SUPREME COURT REITERATES ESSENTIAL INGREDIENTS TO CONSTITUTE OFFENCE OF ATROCITIES UNDER SC/ST ACT 1989
Recently, a two-Judge Bench of the Hon’ble Supreme Court comprising of Justice Dipanka Datta and Justice S. Ravindra Bhat passed a judgment dated 19-05-2023 in the matter of Ramesh Chandra Vaisya vs. The State of Uttar Pradesh and Anr. [SLP (CRL) No. 1249/2023] and held that the High Court ought to have quashed the FIR filed against the Appellant, owing to gaps in the investigation conducted by Police and Charge-Sheet filed against the Appellant.
1) In the present case, a dispute arose between the Appellant, Ramesh Chandra Vaisya and the Respondent No. 2, Rajaram Bhartiya, over an issue of drainage water, when the Appellant orally abused the Respondent No. 2 with respect to his caste and family. Subsequently, a scuffle broke out between the Parties, due to which the Respondent No. 2 suffered multiple injuries on 14-01-2016.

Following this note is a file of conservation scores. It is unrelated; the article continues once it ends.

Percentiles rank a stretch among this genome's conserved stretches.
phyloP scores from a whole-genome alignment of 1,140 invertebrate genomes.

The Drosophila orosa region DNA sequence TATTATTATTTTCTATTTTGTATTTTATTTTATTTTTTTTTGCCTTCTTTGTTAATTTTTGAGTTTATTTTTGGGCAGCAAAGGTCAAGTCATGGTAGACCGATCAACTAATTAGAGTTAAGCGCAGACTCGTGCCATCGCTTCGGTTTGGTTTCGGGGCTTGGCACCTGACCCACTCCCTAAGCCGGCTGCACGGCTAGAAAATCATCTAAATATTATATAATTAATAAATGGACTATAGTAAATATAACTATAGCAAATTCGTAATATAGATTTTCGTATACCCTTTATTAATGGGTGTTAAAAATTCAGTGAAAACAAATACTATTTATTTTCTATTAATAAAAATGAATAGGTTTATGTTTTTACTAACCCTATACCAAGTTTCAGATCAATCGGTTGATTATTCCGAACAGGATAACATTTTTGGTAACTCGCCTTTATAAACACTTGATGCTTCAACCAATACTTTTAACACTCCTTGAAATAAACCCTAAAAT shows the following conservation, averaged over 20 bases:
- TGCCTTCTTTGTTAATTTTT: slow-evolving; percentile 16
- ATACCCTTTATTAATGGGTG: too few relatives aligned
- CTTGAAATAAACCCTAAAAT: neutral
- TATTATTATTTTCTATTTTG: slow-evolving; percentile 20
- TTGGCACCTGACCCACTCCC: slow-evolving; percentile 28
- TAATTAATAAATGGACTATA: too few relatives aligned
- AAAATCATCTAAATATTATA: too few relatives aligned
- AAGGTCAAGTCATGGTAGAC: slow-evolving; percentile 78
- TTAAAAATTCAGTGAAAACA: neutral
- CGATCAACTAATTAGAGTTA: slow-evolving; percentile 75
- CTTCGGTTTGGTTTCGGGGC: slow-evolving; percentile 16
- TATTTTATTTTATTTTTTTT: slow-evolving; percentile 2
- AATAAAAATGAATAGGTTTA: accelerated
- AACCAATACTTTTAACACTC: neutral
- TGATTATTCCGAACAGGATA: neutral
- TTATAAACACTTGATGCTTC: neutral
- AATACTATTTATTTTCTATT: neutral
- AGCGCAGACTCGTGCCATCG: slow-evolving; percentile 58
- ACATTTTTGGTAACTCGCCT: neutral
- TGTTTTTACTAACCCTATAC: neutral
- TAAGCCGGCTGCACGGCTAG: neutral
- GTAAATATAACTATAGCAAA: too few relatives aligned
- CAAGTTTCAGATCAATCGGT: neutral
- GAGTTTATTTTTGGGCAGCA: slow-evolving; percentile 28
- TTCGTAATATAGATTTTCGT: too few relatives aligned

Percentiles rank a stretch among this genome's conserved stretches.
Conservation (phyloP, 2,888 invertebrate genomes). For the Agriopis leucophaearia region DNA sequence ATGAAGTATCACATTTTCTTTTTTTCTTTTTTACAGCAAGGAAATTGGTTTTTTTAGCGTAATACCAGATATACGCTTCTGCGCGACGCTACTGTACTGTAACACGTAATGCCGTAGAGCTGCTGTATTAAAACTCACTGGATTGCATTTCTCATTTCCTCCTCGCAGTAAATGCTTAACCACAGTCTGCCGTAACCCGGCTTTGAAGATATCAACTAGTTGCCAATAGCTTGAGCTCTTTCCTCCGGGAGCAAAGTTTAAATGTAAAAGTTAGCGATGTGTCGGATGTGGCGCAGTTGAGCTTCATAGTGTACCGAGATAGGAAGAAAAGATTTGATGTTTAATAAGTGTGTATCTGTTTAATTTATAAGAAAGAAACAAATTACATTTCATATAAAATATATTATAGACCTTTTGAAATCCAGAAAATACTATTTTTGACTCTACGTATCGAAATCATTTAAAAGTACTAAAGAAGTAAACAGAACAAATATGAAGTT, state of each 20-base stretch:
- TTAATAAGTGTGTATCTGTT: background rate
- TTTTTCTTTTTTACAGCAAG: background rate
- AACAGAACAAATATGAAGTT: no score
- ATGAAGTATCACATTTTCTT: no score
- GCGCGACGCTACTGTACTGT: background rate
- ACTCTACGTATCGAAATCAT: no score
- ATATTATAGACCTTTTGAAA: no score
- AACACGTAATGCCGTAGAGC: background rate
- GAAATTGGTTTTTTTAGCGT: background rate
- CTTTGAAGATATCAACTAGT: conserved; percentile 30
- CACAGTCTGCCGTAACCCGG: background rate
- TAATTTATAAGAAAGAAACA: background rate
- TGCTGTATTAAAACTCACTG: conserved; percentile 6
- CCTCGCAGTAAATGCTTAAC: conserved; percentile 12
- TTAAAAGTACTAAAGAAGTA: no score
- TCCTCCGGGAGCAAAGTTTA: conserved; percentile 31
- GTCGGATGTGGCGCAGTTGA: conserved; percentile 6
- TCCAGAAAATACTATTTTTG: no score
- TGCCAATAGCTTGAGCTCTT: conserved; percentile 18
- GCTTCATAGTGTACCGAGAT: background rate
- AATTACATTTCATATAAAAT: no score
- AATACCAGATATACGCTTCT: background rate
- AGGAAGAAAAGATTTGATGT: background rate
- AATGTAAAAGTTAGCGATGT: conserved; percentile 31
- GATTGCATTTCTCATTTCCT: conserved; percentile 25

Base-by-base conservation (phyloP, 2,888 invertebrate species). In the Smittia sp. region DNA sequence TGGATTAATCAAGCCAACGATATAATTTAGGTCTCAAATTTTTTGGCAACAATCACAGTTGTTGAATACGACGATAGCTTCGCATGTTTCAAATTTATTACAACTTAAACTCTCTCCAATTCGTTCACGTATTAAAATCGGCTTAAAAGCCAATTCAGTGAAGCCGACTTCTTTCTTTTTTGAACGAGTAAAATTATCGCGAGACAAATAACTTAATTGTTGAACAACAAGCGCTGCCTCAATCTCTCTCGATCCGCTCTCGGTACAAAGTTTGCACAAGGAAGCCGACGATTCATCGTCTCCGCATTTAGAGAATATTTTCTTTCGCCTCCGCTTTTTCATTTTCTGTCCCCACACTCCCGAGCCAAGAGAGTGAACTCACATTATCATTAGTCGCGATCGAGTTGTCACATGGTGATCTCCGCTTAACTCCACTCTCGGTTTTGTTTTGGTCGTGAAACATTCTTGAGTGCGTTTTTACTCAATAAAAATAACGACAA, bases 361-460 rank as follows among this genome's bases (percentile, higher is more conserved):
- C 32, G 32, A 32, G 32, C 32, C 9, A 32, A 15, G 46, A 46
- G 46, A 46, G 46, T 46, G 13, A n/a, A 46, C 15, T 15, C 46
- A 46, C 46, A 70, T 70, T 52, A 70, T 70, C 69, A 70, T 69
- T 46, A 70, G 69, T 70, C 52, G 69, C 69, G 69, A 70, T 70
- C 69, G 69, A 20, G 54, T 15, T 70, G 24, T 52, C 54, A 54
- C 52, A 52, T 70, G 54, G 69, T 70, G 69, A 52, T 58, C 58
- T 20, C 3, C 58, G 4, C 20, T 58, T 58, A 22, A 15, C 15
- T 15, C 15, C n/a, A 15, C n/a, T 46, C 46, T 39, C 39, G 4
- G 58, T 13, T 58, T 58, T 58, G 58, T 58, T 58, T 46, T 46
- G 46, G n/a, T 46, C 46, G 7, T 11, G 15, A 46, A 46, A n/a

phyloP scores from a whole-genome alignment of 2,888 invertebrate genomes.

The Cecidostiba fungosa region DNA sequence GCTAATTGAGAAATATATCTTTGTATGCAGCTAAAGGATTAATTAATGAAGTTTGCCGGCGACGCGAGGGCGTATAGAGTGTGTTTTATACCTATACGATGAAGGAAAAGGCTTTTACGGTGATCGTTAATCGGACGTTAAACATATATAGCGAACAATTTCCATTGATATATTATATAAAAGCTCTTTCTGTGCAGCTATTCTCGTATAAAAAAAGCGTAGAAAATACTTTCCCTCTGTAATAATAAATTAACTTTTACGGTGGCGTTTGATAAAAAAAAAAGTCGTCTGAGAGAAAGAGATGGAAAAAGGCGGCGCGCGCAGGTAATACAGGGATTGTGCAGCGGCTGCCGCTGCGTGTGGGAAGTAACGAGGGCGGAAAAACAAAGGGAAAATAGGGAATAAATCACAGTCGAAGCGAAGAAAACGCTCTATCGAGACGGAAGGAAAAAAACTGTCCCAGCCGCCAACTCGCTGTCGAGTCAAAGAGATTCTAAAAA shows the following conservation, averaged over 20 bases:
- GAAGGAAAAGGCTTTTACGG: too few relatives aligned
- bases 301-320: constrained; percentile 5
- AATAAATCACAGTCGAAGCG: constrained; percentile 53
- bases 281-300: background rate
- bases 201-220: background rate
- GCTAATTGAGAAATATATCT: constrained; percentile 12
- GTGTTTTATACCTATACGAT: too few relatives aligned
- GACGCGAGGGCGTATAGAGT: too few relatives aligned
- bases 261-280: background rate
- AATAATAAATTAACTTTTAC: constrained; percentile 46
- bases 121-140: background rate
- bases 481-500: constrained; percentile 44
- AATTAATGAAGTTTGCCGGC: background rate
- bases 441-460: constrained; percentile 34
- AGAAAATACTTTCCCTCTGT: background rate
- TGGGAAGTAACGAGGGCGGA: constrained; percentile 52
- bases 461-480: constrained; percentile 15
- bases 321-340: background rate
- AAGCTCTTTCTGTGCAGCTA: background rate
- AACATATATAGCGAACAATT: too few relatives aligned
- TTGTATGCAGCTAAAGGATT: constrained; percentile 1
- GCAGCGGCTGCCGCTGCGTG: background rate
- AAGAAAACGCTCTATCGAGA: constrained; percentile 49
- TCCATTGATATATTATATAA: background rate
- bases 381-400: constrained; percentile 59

2) Thereafter, a First Information Report (F.I.R) dated 20-01-2016 was lodged against the Appellant under Sections 323 of the Indian Penal Code 1860 (IPC) (Punishment for Voluntarily Causing Hurt) and 504 IPC (Punishment for Insulting Someone Intentionally to Provoke) and Section 3 (1)(x) of the Scheduled Caste and Scheduled Tribes (Prevention of Atrocities) Act, 1989 (“SC/ST Act“) (“Intentionally insults or intimidates with intent to humiliate a member of a SC/ST in any place within a public view”).
3) The Investigation was completed within a day by the Investigating Officer (I.O.) and a Charge Sheet was filed on 21-01-2016 before District Court, Allahabad (Trial Court).
4) Further, according to the Appellant, he went to the Police Station on 20-01-2016 to file a complaint against the Respondent No. 2, but the concerned officer refused to lodge an FIR and further, detained the Appellant under Sections 151 of the Code of Criminal Procedure (CrPC) (Arrest to Prevent the Commission of Cognizable Offence), 107 CrPC (Security for Keeping the Peace in Other Cases), and 116 CrPC (Inquiry as to Truth of Information).
5) Aggrieved, the Appellant moved an Application under Section 156 (3) Cr. PC. before the Trial Court / Magistrate seeking directions to the Police to register FIR against the Respondent No. 2.